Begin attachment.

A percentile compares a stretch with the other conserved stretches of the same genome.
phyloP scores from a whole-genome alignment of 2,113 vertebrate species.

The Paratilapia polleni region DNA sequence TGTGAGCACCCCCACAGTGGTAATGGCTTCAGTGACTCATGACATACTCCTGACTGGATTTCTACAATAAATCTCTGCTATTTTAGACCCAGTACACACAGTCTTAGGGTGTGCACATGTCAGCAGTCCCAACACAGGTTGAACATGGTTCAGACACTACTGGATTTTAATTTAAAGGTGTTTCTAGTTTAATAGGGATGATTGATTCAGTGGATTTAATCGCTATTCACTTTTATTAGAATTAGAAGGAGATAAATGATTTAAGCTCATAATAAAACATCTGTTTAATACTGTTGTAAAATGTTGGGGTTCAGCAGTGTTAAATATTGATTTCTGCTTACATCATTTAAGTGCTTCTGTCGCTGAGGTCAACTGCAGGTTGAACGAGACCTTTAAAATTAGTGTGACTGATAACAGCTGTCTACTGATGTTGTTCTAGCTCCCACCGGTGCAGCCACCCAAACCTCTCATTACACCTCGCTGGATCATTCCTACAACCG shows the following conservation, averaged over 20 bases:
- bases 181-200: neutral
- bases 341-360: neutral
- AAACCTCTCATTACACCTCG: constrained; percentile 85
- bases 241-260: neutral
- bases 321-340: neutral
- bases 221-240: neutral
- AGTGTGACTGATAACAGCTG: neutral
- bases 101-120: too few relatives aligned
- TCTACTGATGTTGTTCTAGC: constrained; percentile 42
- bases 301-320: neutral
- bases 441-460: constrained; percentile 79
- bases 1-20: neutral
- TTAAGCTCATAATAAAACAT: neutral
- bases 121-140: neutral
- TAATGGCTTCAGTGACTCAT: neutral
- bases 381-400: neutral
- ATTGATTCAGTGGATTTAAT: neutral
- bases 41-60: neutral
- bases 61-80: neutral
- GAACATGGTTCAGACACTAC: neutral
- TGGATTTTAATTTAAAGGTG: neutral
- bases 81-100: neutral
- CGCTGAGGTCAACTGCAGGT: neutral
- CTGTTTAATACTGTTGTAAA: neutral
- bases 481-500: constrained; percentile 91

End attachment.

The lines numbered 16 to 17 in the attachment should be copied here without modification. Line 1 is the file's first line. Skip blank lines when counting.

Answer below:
- TTAAGCTCATAATAAAACAT: neutral
- bases 121-140: neutral